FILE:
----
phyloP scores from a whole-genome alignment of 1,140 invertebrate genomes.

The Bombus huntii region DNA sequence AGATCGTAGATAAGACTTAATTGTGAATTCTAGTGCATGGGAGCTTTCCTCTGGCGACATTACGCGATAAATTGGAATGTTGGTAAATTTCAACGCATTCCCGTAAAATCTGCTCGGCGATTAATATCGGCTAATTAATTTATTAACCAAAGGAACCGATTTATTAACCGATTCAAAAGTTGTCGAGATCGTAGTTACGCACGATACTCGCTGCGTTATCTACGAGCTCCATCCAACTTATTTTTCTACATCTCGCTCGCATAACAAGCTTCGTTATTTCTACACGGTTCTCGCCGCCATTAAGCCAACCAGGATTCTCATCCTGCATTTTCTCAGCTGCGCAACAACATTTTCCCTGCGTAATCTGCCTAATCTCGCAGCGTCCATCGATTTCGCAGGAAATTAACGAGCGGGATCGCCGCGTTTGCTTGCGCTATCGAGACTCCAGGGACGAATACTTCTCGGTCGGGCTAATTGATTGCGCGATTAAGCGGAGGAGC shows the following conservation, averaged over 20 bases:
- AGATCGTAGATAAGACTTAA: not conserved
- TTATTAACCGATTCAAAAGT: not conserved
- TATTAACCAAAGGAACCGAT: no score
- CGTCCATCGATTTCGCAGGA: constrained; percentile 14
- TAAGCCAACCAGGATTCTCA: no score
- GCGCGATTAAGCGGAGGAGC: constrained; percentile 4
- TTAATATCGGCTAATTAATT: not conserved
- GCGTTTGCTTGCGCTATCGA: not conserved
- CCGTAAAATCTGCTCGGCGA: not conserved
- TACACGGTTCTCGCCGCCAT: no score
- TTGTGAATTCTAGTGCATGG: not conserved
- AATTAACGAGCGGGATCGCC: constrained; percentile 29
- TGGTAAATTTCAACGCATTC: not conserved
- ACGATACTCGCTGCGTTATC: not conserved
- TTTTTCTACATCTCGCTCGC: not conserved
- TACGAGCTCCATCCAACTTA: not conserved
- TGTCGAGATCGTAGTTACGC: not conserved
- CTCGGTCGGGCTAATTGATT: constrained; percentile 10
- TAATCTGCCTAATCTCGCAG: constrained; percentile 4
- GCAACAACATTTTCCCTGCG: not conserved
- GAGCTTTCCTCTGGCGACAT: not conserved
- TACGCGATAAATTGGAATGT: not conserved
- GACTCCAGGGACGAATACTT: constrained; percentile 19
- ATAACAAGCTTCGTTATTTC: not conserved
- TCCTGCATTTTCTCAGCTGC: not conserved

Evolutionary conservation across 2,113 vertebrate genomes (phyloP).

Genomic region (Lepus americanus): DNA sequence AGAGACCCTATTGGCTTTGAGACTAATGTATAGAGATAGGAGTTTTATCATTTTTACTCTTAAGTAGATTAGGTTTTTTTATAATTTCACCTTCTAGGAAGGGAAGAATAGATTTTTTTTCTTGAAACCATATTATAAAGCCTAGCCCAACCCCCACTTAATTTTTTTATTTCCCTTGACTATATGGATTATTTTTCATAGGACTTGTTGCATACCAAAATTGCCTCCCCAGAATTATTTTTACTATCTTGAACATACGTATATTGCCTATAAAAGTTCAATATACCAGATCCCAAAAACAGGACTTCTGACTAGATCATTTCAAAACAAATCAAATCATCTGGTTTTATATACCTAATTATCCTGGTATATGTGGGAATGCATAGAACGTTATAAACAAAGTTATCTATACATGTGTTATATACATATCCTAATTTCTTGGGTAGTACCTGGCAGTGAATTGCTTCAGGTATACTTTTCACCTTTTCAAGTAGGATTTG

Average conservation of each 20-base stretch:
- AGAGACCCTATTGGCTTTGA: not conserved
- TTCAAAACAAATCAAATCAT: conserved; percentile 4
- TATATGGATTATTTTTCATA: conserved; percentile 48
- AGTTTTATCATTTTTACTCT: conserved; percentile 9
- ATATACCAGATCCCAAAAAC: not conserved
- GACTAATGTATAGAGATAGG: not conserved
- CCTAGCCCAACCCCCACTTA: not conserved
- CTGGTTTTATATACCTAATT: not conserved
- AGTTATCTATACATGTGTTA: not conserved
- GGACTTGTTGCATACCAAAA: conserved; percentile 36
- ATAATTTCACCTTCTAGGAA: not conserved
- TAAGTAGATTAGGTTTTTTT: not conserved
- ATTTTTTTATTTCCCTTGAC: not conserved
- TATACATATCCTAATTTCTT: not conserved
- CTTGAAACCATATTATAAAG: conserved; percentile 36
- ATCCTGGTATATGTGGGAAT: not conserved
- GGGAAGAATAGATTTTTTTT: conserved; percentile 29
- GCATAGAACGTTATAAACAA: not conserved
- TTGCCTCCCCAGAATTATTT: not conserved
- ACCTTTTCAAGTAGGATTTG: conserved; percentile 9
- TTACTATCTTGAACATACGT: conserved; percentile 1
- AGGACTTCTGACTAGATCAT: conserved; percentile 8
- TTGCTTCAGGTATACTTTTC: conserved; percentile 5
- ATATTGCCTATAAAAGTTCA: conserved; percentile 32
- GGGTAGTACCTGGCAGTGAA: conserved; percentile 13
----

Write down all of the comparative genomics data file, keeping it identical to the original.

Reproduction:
phyloP scores from a whole-genome alignment of 1,140 invertebrate genomes.

The Bombus huntii region DNA sequence AGATCGTAGATAAGACTTAATTGTGAATTCTAGTGCATGGGAGCTTTCCTCTGGCGACATTACGCGATAAATTGGAATGTTGGTAAATTTCAACGCATTCCCGTAAAATCTGCTCGGCGATTAATATCGGCTAATTAATTTATTAACCAAAGGAACCGATTTATTAACCGATTCAAAAGTTGTCGAGATCGTAGTTACGCACGATACTCGCTGCGTTATCTACGAGCTCCATCCAACTTATTTTTCTACATCTCGCTCGCATAACAAGCTTCGTTATTTCTACACGGTTCTCGCCGCCATTAAGCCAACCAGGATTCTCATCCTGCATTTTCTCAGCTGCGCAACAACATTTTCCCTGCGTAATCTGCCTAATCTCGCAGCGTCCATCGATTTCGCAGGAAATTAACGAGCGGGATCGCCGCGTTTGCTTGCGCTATCGAGACTCCAGGGACGAATACTTCTCGGTCGGGCTAATTGATTGCGCGATTAAGCGGAGGAGC shows the following conservation, averaged over 20 bases:
- AGATCGTAGATAAGACTTAA: not conserved
- TTATTAACCGATTCAAAAGT: not conserved
- TATTAACCAAAGGAACCGAT: no score
- CGTCCATCGATTTCGCAGGA: constrained; percentile 14
- TAAGCCAACCAGGATTCTCA: no score
- GCGCGATTAAGCGGAGGAGC: constrained; percentile 4
- TTAATATCGGCTAATTAATT: not conserved
- GCGTTTGCTTGCGCTATCGA: not conserved
- CCGTAAAATCTGCTCGGCGA: not conserved
- TACACGGTTCTCGCCGCCAT: no score
- TTGTGAATTCTAGTGCATGG: not conserved
- AATTAACGAGCGGGATCGCC: constrained; percentile 29
- TGGTAAATTTCAACGCATTC: not conserved
- ACGATACTCGCTGCGTTATC: not conserved
- TTTTTCTACATCTCGCTCGC: not conserved
- TACGAGCTCCATCCAACTTA: not conserved
- TGTCGAGATCGTAGTTACGC: not conserved
- CTCGGTCGGGCTAATTGATT: constrained; percentile 10
- TAATCTGCCTAATCTCGCAG: constrained; percentile 4
- GCAACAACATTTTCCCTGCG: not conserved
- GAGCTTTCCTCTGGCGACAT: not conserved
- TACGCGATAAATTGGAATGT: not conserved
- GACTCCAGGGACGAATACTT: constrained; percentile 19
- ATAACAAGCTTCGTTATTTC: not conserved
- TCCTGCATTTTCTCAGCTGC: not conserved

Evolutionary conservation across 2,113 vertebrate genomes (phyloP).

Genomic region (Lepus americanus): DNA sequence AGAGACCCTATTGGCTTTGAGACTAATGTATAGAGATAGGAGTTTTATCATTTTTACTCTTAAGTAGATTAGGTTTTTTTATAATTTCACCTTCTAGGAAGGGAAGAATAGATTTTTTTTCTTGAAACCATATTATAAAGCCTAGCCCAACCCCCACTTAATTTTTTTATTTCCCTTGACTATATGGATTATTTTTCATAGGACTTGTTGCATACCAAAATTGCCTCCCCAGAATTATTTTTACTATCTTGAACATACGTATATTGCCTATAAAAGTTCAATATACCAGATCCCAAAAACAGGACTTCTGACTAGATCATTTCAAAACAAATCAAATCATCTGGTTTTATATACCTAATTATCCTGGTATATGTGGGAATGCATAGAACGTTATAAACAAAGTTATCTATACATGTGTTATATACATATCCTAATTTCTTGGGTAGTACCTGGCAGTGAATTGCTTCAGGTATACTTTTCACCTTTTCAAGTAGGATTTG

Average conservation of each 20-base stretch:
- AGAGACCCTATTGGCTTTGA: not conserved
- TTCAAAACAAATCAAATCAT: conserved; percentile 4
- TATATGGATTATTTTTCATA: conserved; percentile 48
- AGTTTTATCATTTTTACTCT: conserved; percentile 9
- ATATACCAGATCCCAAAAAC: not conserved
- GACTAATGTATAGAGATAGG: not conserved
- CCTAGCCCAACCCCCACTTA: not conserved
- CTGGTTTTATATACCTAATT: not conserved
- AGTTATCTATACATGTGTTA: not conserved
- GGACTTGTTGCATACCAAAA: conserved; percentile 36
- ATAATTTCACCTTCTAGGAA: not conserved
- TAAGTAGATTAGGTTTTTTT: not conserved
- ATTTTTTTATTTCCCTTGAC: not conserved
- TATACATATCCTAATTTCTT: not conserved
- CTTGAAACCATATTATAAAG: conserved; percentile 36
- ATCCTGGTATATGTGGGAAT: not conserved
- GGGAAGAATAGATTTTTTTT: conserved; percentile 29
- GCATAGAACGTTATAAACAA: not conserved
- TTGCCTCCCCAGAATTATTT: not conserved
- ACCTTTTCAAGTAGGATTTG: conserved; percentile 9
- TTACTATCTTGAACATACGT: conserved; percentile 1
- AGGACTTCTGACTAGATCAT: conserved; percentile 8
- TTGCTTCAGGTATACTTTTC: conserved; percentile 5
- ATATTGCCTATAAAAGTTCA: conserved; percentile 32
- GGGTAGTACCTGGCAGTGAA: conserved; percentile 13